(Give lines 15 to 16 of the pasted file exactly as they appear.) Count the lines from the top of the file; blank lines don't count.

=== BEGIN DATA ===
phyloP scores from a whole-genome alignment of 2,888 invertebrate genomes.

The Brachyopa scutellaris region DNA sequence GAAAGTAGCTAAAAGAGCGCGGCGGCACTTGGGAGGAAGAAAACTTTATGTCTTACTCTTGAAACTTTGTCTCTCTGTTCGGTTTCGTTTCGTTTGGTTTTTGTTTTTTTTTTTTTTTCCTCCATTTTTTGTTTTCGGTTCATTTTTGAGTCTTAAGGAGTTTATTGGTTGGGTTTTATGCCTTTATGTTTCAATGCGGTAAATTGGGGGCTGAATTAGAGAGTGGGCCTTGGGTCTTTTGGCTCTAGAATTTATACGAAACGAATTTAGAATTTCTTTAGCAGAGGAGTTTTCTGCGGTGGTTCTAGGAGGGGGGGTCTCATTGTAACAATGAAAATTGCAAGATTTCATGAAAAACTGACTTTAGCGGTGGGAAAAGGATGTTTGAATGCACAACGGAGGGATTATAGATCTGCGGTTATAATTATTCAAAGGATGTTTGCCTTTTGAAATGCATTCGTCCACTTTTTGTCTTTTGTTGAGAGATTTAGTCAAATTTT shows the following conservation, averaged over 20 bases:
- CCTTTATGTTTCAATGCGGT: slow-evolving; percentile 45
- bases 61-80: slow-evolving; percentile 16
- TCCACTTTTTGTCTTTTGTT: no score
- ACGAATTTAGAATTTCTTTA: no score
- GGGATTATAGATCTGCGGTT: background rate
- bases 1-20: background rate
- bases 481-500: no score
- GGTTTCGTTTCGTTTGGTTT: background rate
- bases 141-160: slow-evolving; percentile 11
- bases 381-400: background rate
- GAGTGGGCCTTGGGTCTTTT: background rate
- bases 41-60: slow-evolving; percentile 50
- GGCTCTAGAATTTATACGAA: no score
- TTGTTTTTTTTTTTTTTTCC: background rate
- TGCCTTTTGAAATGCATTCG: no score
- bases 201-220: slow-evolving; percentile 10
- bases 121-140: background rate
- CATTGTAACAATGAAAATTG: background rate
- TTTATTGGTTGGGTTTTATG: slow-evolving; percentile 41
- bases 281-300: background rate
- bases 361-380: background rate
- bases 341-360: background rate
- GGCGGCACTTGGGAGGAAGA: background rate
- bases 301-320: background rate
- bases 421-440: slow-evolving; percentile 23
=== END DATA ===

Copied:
- GGCTCTAGAATTTATACGAA: no score
- TTGTTTTTTTTTTTTTTTCC: background rate